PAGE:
Understanding Celiac Disease

a diagram of villi reaction to gluten

When a person with this autoimmune disease ingests gluten (a protein found in wheat, barley, and rye), the immune system responds as if the body is in danger and attacks the lining of the small intestine. The damaged intestine is no longer able to properly absorb nutrients, which can lead to many health problems including malnutrition, anemia, premature bone loss, and cancer

About one in 133 people has celiac disease, but most—about 97 percent—remain undiagnosed. Unfortunately, it takes an average of nine years to get a correct diagnosis, partly because the disease mimics other conditions such as irritable bowel syndrome, spastic colon, thyroid disease, colitis, and gastric ulcers. Symptoms include diarrhea and/or constipation, abdominal pain, gas, irritability, anemia, bloating, joint pain, mouth sores, depression, fatigue, and tingling in the feet and legs.

If the lining of the gastrointestinal tract becomes damaged enough, large food molecules can escape and cause problems associated with leaky gut syndrome, including allergies and a taxed liver. Although rare, severe liver damage or even liver failure can develop.

Those most at risk for celiac disease are people with a family history of it, those with Down syndrome, anyone with Type 1 diabetes, people with endocrine disorders (such as thyroid and Addison’s diseases), men and women with fertility issues, and those with other autoimmune disorders, including lupus and rheumatoid arthritis. The disease can manifest at any time in the life cycle—from childhood to old age—and is sometimes triggered by stressful situations such as pregnancy, childbirth, and surgery.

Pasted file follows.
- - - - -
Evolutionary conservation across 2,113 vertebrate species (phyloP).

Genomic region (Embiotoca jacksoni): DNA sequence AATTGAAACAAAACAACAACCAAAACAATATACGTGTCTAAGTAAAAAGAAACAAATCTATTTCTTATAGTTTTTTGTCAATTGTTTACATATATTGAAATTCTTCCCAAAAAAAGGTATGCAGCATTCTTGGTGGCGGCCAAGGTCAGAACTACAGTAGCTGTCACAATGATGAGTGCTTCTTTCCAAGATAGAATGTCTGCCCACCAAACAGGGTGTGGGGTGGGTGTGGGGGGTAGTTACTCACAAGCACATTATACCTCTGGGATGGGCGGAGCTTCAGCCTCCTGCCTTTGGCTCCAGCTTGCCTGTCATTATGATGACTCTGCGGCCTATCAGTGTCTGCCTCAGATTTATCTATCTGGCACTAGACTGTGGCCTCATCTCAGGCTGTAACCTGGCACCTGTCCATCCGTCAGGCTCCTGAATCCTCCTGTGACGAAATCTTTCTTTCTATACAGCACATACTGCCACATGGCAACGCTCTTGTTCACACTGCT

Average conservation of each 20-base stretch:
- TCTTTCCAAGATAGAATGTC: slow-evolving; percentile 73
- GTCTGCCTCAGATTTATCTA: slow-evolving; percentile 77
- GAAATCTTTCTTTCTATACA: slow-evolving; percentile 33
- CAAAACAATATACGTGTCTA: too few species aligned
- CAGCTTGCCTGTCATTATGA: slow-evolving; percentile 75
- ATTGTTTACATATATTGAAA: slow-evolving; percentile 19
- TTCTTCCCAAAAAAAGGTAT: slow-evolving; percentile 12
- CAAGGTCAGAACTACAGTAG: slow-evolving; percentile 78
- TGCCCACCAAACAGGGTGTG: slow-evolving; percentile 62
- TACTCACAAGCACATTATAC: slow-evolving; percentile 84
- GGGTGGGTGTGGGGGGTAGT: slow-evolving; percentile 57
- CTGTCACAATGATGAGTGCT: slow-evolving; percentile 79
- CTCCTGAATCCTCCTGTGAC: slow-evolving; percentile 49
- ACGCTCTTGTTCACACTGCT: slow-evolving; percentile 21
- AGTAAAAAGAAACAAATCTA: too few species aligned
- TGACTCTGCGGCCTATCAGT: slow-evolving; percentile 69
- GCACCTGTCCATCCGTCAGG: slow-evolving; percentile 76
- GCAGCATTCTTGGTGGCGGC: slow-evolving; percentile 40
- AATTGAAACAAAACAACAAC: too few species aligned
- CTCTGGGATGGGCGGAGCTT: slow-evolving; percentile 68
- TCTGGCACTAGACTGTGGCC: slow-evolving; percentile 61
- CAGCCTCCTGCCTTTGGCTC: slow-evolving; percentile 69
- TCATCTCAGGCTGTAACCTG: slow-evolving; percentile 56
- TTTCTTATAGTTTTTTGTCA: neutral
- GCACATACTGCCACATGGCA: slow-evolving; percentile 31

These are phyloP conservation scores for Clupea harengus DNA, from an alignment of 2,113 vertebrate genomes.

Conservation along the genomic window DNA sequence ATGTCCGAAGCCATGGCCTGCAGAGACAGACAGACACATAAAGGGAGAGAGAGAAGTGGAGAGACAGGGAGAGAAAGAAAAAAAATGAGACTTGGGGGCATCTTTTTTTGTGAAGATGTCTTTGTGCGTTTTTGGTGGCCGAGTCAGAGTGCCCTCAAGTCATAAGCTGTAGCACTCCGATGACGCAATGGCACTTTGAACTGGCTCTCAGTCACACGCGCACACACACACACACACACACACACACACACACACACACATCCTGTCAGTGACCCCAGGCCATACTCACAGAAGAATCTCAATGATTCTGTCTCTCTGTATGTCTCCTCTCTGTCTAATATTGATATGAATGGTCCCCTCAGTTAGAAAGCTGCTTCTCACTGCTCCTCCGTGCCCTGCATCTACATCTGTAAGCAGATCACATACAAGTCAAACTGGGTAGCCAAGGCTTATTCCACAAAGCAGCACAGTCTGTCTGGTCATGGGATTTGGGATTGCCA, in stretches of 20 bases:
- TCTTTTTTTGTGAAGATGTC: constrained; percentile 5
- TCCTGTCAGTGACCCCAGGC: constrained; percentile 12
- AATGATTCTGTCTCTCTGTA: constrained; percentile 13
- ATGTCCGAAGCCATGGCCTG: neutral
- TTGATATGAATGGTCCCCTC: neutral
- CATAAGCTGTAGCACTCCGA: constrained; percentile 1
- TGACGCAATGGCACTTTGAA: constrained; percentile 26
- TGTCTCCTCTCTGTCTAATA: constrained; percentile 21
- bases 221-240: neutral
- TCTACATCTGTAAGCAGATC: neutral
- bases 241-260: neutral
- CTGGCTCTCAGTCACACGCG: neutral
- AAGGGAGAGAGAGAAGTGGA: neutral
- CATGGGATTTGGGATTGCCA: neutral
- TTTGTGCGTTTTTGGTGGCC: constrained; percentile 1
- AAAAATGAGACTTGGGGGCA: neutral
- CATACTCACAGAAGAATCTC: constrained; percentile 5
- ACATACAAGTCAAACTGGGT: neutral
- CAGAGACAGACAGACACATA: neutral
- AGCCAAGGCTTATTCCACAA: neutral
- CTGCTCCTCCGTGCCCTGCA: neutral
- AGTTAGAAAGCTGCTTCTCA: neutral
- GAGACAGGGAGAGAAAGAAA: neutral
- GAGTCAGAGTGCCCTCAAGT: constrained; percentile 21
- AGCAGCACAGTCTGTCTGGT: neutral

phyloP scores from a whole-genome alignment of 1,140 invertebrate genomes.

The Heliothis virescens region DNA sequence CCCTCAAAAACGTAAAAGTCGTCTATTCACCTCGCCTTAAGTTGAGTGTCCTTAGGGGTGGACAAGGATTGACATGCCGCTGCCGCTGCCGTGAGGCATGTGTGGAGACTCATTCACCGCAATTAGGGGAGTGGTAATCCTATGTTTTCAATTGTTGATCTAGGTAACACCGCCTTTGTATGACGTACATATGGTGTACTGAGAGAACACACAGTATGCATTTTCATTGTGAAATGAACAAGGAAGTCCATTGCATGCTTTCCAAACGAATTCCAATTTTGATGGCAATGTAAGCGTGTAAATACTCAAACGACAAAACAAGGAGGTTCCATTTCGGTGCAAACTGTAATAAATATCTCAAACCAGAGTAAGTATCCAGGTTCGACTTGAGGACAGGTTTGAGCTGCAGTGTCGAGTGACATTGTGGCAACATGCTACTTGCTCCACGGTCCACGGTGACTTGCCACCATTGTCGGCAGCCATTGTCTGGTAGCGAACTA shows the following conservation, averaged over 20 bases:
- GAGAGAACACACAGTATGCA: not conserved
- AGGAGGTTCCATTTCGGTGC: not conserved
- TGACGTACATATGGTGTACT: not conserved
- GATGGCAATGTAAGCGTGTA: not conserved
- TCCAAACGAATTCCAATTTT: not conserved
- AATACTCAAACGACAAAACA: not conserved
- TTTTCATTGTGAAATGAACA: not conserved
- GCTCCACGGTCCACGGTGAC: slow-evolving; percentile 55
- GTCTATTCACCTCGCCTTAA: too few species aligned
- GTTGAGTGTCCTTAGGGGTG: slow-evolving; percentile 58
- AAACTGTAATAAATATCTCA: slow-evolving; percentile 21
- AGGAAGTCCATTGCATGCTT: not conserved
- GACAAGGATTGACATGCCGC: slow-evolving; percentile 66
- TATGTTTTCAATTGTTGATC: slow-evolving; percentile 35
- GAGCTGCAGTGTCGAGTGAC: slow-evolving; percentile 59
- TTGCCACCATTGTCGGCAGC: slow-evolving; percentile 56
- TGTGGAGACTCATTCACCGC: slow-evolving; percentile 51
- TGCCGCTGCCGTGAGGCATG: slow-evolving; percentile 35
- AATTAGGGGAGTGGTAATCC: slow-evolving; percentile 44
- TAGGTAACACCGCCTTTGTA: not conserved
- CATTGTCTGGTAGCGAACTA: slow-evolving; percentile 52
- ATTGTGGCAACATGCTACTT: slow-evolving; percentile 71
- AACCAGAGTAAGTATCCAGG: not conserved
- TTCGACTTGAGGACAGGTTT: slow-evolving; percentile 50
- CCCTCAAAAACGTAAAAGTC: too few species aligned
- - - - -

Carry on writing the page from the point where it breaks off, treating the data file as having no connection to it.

What to Do

If you think you have celiac disease, ask your doctor for a blood test. Keep consuming food containing gluten before the test so that the results don’t come back as normal. If you’ve gone gluten-free for a long period already and are reluctant to reintroduce gluten, genetic testing may be a better option.

If your blood test is positive, a small-bowel biopsy should be arranged to confirm the diagnosis and determine intestinal damage. Continue to eat a diet containing gluten until the biopsy, after which you can embark on a gluten-free diet. Also, be sure to have your blood levels tested for iron, folic acid, vitamin B12, and calcium deficiencies that may have resulted from the disease. 

Surviving & Thriving

There’s no known cure for celiac disease, but it can be managed by adhering to a strict, gluten-free diet. Additionally, some people with celiac disease may be lactose intolerant, so avoiding cow’s milk will reduce symptom flare-ups.

Children with celiac disease often experience short stature and delayed puberty, but studies show that adopting a gluten-free diet usually leads to a rapid catch-up in growth. A recent study of Turkish children with the disease reveals that going Gluten-Free leads to quick gains in weight and height, but early diagnosis and adherence to a gluten-free diet are essential for long-term growth.

Research shows that people with celiac disease have less beneficial bacteria (which aid in digestion) in their systems than control groups, and it appears that a gluten-free diet may result in a further reduction of beneficial gut flora.